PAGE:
The 2018 FIFA eWorld Cup is set to begin tomorrow at London’s O2 Arena as the best 32 players out of the 20 million that took part in qualifying battle it out for glory in the Grand Final.
Last year’s winner Spencer "Gorilla" Ealing will defend his crown in the English capital, where he was victorious in 2017, as 16 PlayStation and 16 Xbox stars vie for the right to call themselves the world's best.
The 2018 edition of the FIFA eWorld Cup has an increased prize pool of more than $400,000 (£305,000/€343,000), with the winner taking home $250,000 (£191,000/€214,000) - the highest in competitive FIFA history.
This year’s winner will receive an exclusive invitation to The Best FIFA Football Awards, as enjoyed by Gorilla in 2017, and the FIFA 18 world champion will also be presented with a new trophy.
Other new additions include a professional competition setting, a public ticketed event including VIP packages, and a full on-site esports experience for those at the O2 Arena.
Thirty-two players are divided into four groups of eight - two for PlayStation and two for Xbox - with each player competing against each other over a series of two games.
The winner will be decided based on the aggregate score of the two games played during the match.
Group stage action is due to begin tomorrow and conclude on Friday (August 3) with the top four from each section progressing to the knock-out stage.
The round of 16 and quarter-finals are also scheduled for Friday and will be followed by the semi-finals and final on Saturday (August 4).
A German player is yet to taste FIFA eWorld Cup glory since the tournament’s introduction in 2004, when it was known as the FIFA Interactive World Cup.
Kai "deto" Wollin, who returns to London to compete in the Grand Final again this year, came closest when he reached the final in 2017, only to suffer the agony of defeat against Gorilla.
Eight German contestants are in London this year, making them by far the most represented nation at the tournament as they aim to take the prize back home.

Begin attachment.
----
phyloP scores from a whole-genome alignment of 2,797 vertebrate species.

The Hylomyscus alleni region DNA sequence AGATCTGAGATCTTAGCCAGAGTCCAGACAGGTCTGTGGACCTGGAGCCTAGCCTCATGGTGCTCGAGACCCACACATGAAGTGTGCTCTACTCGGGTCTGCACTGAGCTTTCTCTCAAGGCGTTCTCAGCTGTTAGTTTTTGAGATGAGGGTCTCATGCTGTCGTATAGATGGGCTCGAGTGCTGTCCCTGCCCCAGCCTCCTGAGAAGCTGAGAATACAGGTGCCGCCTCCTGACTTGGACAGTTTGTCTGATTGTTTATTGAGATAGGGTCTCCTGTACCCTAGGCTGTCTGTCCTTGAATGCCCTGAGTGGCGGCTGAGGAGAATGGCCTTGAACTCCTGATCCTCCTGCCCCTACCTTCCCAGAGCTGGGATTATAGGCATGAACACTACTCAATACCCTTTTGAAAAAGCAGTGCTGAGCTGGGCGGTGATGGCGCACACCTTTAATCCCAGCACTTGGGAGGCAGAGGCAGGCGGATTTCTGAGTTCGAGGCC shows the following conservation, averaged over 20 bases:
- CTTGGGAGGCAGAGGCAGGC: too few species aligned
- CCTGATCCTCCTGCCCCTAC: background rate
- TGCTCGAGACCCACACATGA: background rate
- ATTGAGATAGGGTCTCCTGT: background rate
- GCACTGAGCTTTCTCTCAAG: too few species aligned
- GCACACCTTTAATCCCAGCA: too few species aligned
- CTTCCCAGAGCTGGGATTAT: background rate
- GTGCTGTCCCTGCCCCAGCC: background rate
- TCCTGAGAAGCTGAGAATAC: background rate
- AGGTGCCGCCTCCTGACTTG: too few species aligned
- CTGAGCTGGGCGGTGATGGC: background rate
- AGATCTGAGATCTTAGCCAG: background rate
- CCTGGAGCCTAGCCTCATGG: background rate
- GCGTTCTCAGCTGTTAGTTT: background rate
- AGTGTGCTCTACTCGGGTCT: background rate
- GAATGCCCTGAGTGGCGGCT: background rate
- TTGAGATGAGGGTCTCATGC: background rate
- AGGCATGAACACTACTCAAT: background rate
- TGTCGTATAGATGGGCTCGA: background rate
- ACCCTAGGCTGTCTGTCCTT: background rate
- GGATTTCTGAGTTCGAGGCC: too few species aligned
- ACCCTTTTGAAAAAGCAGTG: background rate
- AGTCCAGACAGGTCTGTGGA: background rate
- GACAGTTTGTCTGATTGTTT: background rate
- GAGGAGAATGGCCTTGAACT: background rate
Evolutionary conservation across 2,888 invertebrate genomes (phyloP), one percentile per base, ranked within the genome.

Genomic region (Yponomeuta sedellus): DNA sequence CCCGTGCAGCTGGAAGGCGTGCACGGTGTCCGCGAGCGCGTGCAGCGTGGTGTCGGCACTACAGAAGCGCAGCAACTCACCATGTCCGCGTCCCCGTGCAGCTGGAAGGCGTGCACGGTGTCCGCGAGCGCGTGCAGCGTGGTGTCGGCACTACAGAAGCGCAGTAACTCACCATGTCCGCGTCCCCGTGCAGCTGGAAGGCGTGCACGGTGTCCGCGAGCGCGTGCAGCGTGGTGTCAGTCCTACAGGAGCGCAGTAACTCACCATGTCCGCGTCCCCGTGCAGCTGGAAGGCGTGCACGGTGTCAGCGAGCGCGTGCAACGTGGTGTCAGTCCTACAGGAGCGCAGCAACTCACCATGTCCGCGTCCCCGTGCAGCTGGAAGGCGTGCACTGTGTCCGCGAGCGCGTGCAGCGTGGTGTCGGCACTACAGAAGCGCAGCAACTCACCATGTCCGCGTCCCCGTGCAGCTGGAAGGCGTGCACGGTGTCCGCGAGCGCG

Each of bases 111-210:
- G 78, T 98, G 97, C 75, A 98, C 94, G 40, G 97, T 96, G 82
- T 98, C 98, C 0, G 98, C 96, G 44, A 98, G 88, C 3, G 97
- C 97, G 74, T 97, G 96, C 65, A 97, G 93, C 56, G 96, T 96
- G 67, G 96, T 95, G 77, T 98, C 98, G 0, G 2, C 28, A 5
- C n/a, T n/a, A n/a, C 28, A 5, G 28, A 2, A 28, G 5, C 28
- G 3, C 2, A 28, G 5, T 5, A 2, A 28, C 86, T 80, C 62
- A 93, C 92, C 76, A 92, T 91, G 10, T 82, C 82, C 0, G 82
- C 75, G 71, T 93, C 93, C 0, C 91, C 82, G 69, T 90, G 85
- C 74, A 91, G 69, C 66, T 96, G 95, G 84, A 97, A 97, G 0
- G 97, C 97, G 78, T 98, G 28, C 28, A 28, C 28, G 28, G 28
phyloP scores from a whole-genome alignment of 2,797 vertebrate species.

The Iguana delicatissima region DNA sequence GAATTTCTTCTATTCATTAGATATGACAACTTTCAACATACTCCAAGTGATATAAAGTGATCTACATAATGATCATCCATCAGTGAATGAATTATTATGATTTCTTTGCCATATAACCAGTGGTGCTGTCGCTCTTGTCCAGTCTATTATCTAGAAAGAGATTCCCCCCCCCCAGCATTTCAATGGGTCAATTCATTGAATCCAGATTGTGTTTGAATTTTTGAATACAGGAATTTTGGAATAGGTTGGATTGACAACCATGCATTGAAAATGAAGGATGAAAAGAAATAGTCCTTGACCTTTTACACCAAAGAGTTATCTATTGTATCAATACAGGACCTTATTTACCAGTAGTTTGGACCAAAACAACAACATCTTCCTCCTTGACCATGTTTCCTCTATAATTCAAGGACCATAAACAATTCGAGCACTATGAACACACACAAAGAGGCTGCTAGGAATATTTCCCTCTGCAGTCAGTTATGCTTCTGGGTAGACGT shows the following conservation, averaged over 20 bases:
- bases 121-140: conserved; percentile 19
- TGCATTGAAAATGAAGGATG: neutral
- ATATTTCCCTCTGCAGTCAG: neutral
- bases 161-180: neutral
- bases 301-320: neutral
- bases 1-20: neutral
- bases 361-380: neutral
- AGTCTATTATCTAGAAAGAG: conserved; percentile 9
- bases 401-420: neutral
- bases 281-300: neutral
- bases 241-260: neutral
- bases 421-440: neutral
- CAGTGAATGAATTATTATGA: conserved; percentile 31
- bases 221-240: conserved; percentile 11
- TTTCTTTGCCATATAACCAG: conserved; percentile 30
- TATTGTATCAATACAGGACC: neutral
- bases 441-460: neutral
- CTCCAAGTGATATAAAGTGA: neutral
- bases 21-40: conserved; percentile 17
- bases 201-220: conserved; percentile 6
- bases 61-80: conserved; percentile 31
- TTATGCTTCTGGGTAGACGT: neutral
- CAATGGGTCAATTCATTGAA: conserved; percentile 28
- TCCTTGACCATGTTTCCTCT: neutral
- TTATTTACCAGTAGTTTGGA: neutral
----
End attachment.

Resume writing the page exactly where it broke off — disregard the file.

Among the eight is the attack-minded Michael "Megabit" Bittner, the Xbox top seed, who goes into the Grand Final having finished top scorer at the EA Sports Play-offs in Amsterdam with an impressive 75 goals.
The VfL Bochum 1848 esports player is one to watch in London.
Eight players from outside of Europe will be hoping to end the continent’s dominance at the tournament, with inaugural winner Thiago Carrico de Azevedo of Brazil and 2015 champion Abdulaziz Alshehri of Saudi Arabia being the only non-European victors.
Among those eight is Argentina’s Nicolas "nicolas99fc" Villalba, PlayStation’s top seed and one of the title favourites, and Saudi Arabia's Mosaad "Msdossary" Aldossary, the winner of April's FUT Champions Cup in Manchester.
Last month, esports took another step on the path towards possible Olympic inclusion in the future after the International Olympic Committee (IOC) and the Global Association of International Sports Federations (GAISF) agreed to establish a liaison group.
The decision was taken following the esports forum jointly hosted by the IOC and GAISF in Lausanne.
The exact composition of the group, which will include IOC and International Federation (IF) representatives, has not been confirmed but they will be given the chance to present at the Olympism in Action Forum in Buenos Aires in Argentina on October 5 and 6.
Further discussions will then take place at the IF Forum in Lausanne in November, while IOC President Thomas Bach revealed the topic will also be on the agenda at December's Olympic Summit.